Kociolek and Stoermer 1991 Category: Asymmetrical biraphid
BASIONYM: Gomphoneis geitleri Kociolek and Stoermer 1991
Valves are clavate, with a broadly rounded to subrostrate headpole. The footpole is narrow and rounded. The axial area is narrow. The central area may be transverse or round and contains a single stigma. The raphe is slightly undulate and lateral. Distinct helictoglossae are present near both apices. The striae are radiate near the central area, becoming nearly parallel near the valve ends. One to two striae distal to the helictoglossae are radiate. Some striae near the central area are irregular and shortened. An apical pore field is present at the footpole.
In the SEM, the valve exterior is covered with round areolae, organized into multiseriate striae. The striae are doubly punctate, to triply punctate near the axial area. Externally, the proximal raphe ends are straight. At the headpole, the distal raphe fissure is straight; at the footpole, the distal raphe fissure extends over the mantle and bisects the apical pore field. The stigma has a simple, round external opening. The apical pore field is composed of small, round porelli. Internally, a reduced pseudoseptum is present at the headpole. The striae are located in depressed chambers; an axial plate and marginal lamella are both absent. The proximal raphe ends are recurved at the central nodule. The internal expression of the stigma is multichambered. Distally, the raphe terminates at distinct helictoglossae. The apical pore field has depressed chambers.
The specimens presented here represent the range of one population - large initial valves to valves smallest end of the size range.
Basionym: Gomphoneis geitleri
Author: Kociolek and Stoermer 1991
Length Range: 17-45 µm
Width Range: 5-8 µm
Striae in 10 µm: 13-16
Valves are lanceolate to linear-lanceolate, with a capitate headpole and narrow footpole. The axial area is narrow, with a straight raphe. The central area is variable, orbicular to rectangular, and has a single isolated punctum. Striae number 13-16 in 10 µm and are radiate at the central area, strongly radiate at the footpole and nearly parallel at the headpole. Length 17-45 µm, breadth 5-8 µm.
Cite This Page:
Pickett, F., and Spaulding, S. (2011). Gomphoneis geitleri. In Diatoms of the United States. Retrieved December 09, 2013, from http://westerndiatoms.colorado.edu/taxa/species/gomphoneis_geitleri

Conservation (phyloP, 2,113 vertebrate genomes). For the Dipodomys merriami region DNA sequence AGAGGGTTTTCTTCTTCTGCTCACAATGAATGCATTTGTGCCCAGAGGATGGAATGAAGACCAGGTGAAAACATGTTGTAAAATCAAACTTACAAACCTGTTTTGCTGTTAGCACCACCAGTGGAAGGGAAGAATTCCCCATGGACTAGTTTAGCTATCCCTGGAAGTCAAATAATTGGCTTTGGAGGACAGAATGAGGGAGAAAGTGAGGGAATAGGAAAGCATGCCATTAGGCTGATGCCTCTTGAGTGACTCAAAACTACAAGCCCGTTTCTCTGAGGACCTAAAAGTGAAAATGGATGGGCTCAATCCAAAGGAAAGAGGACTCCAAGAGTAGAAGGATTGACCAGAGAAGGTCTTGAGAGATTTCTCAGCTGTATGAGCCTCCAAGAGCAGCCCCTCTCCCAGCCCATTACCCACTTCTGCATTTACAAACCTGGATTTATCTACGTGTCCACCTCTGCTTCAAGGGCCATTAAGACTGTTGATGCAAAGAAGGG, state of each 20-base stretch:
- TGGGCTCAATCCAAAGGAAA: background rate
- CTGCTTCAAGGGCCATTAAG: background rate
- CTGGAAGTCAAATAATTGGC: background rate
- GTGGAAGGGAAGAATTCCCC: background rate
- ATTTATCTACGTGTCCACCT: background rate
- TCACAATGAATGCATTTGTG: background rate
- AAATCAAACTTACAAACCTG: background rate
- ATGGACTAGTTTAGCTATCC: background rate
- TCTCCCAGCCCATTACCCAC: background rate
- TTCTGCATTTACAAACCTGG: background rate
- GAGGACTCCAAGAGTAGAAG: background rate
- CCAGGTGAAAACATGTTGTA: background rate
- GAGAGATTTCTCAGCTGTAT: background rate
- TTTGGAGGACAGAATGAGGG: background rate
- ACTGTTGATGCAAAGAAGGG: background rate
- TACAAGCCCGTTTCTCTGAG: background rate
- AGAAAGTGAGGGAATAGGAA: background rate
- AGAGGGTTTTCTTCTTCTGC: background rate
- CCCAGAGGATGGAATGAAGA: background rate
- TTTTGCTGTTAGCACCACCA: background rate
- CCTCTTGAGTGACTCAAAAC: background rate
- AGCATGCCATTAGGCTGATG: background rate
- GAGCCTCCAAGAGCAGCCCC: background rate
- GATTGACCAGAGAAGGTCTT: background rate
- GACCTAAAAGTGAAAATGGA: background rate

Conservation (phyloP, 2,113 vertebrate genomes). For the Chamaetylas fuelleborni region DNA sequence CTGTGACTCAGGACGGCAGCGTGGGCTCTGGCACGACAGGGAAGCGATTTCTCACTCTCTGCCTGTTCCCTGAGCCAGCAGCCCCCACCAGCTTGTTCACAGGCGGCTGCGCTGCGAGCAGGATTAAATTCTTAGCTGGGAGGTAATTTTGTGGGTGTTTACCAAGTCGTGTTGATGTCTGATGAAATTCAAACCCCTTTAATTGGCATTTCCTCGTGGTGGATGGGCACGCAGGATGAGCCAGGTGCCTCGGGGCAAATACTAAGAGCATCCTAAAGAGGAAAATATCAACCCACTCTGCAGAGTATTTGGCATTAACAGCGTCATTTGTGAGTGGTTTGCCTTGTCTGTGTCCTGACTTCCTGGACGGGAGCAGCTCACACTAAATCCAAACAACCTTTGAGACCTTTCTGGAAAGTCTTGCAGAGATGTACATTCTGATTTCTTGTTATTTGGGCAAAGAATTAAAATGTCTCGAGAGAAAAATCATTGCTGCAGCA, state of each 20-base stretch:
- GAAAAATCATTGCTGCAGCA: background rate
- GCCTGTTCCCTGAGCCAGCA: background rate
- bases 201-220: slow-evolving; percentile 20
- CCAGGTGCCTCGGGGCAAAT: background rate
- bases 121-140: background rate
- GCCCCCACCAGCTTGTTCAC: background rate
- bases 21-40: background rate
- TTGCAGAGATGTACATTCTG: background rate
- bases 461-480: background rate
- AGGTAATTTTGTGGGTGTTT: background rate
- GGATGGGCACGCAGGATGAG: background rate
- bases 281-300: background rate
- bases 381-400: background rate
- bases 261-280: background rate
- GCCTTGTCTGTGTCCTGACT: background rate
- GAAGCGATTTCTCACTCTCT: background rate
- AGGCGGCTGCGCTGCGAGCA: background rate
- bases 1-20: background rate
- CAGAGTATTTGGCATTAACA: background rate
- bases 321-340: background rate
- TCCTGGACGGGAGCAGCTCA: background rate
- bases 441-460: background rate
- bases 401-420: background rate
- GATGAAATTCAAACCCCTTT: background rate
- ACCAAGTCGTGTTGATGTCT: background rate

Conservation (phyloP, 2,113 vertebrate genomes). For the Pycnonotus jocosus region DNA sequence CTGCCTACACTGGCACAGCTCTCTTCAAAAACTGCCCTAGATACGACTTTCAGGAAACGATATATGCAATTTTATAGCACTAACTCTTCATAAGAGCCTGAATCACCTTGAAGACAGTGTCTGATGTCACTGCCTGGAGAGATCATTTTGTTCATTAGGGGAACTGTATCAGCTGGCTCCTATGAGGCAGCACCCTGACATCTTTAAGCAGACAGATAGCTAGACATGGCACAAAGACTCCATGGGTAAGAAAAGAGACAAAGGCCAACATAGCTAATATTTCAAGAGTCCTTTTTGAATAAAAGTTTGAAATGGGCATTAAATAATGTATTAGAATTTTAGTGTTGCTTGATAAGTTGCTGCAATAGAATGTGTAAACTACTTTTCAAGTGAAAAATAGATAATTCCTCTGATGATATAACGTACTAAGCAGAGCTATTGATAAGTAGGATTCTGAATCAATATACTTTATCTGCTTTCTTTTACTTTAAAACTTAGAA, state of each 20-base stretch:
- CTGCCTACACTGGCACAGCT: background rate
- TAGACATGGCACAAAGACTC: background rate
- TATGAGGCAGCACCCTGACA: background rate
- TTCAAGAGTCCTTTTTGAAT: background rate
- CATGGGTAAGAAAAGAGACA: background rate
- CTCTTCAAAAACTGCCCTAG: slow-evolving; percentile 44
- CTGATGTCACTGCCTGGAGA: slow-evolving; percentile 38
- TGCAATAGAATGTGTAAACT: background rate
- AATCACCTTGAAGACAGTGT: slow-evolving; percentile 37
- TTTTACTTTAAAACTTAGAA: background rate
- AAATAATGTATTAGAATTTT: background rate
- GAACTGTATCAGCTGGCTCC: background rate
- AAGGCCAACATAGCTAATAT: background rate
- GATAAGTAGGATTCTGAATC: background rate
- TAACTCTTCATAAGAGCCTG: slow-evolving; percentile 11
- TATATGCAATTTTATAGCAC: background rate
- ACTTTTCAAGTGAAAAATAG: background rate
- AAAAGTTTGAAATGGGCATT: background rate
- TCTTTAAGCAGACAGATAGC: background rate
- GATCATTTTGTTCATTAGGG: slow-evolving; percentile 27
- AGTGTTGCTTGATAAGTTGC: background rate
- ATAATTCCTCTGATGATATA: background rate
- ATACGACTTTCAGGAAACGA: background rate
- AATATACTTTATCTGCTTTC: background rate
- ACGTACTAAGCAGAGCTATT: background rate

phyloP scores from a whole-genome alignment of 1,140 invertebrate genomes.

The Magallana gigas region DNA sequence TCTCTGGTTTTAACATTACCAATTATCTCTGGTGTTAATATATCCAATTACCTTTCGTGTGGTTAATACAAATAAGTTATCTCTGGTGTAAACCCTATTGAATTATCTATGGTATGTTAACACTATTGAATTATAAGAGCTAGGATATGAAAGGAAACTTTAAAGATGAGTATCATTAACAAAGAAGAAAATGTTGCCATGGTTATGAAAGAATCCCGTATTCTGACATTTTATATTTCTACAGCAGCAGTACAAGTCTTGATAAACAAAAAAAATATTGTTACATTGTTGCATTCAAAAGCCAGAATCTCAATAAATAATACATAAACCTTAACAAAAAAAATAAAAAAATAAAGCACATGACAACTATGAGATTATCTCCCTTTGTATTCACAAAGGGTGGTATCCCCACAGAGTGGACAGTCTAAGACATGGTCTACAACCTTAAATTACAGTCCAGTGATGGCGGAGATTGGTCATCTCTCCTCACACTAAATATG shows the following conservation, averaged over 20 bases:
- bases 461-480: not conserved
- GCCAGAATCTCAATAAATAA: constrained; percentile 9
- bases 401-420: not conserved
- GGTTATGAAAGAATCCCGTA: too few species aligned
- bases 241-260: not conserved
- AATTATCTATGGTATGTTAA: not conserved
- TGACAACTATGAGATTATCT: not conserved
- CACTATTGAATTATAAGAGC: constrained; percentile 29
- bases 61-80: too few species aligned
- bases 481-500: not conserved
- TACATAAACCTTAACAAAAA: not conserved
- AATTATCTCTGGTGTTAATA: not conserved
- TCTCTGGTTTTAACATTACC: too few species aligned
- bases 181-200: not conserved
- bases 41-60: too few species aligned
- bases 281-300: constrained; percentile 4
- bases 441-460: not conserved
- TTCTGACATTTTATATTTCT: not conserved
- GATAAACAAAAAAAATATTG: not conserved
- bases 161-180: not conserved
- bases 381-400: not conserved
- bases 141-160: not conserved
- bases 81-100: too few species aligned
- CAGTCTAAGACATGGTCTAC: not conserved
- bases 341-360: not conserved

Species: Gomphoneis geitleri
Reviewer: Pat Kociolek
Gomphoneis geitleri examined for this study was collected from 17 samples from five sites on Soda Butte Creek, Montana in 1972 and 1973. The stream is high elevation (2290 m.), moderate flow (2.5 cms mean flow), cold (0-10 °C), alkaline (pH 7.5-8.5), soft (26-74 mg/l CaCO3), well oxygenated (8.6-11 mg/l DO), and low to moderate nutrient content (0-0.05 mg/l NO3+NO2 and 0.02-0.06 µm/l PO4). Groundwater running through an abandoned gold and silver mine tailings pile leached reduced (Fe+2) iron into the stream 2.4 km above the sample point. Dilution from a relatively large tributary reduced the concentration of total iron at the sample point to 0.5-5.0 mg/l total Fe.
Confluence of Soda Butte Creek and Woody Creek, Montana, where Gomphoneis geitleri grows in high abundance. Image taken August 2011.
Credit/Source: Frank Pickett
Sampling for the Environmental Protection Agency (EPA) western Environmental Monitoring and Assessment Program (EMAP) study was completed during the years 2000-2004 (see citations at bottom of this page). Streams and rivers in 12 western states (Arizona, California, Colorado, Idaho, Montana, Nevada, North Dakota, Oregon, South Dakota, Utah, Washington and Wyoming). Over 1200 sites on streams and rivers in 12 western states (Arizona, California, Colorado, Idaho, Montana, Nevada, North Dakota, Oregon, South Dakota, Utah, Washington and Wyoming) were selected for sampling based on a stratified randomized design. This type of design insures that ecological resources are sampled in proportion to their actual geographical presence. Stratified randomized design also allows for estimates of stream length with a known confidence in several “condition classes” (good or least-disturbed, intermediately-disturbed, and poor or most-disturbed) for biotic condition, chemistry and habitat.
Results are published in:
Johnson, T., Hermann, K., Spaulding, S., Beyea, B., Theel, C., Sada, R., Bollman, W., Bowman, J., Larsen, A., Vining, K., Ostermiller, J., Petersen, D. Hargett, E. and Zumberge, J. (2009). An ecological assessment of USEPA Region 8 streams and rivers. U.S. Environmental Protection Agency Region 8 Report, 178 p.
Stoddard, J. L., Peck, D. V., Olsen, A. R., Larsen, D. P., Van Sickle, J., Hawkins, C. P., Hughes, R. M., Whittier, T. R., Lomnicky, G. A., Herlihy, A. T., Kaufman, P. R., Peterson, S. A., Ringold, P. L., Paulsen, S. G., and Blair, R. (2005). Environmental Monitoring and Assessment Program (EMAP) western streams and rivers statistical summary. U.S. Environmental Protection Agency Report 620/R-05/006, 1,762 p.
Stoddard, J. L., Peck, D. V., Paulsen, S. G., Van Sickle, J., Hawkins, C. P., Herlihy, A. T., Hughes, R. M., Kaufman, P. R., Larsen, D. P., Lomnicky, G. A., Olsen, A. R., Peterson, S. A., Ringold, P. L., and Whittier, T. R. (2005). An ecological assessment of western streams and rivers. U.S. Environmental Protection Agency Report 620/R-05/005, 49 p.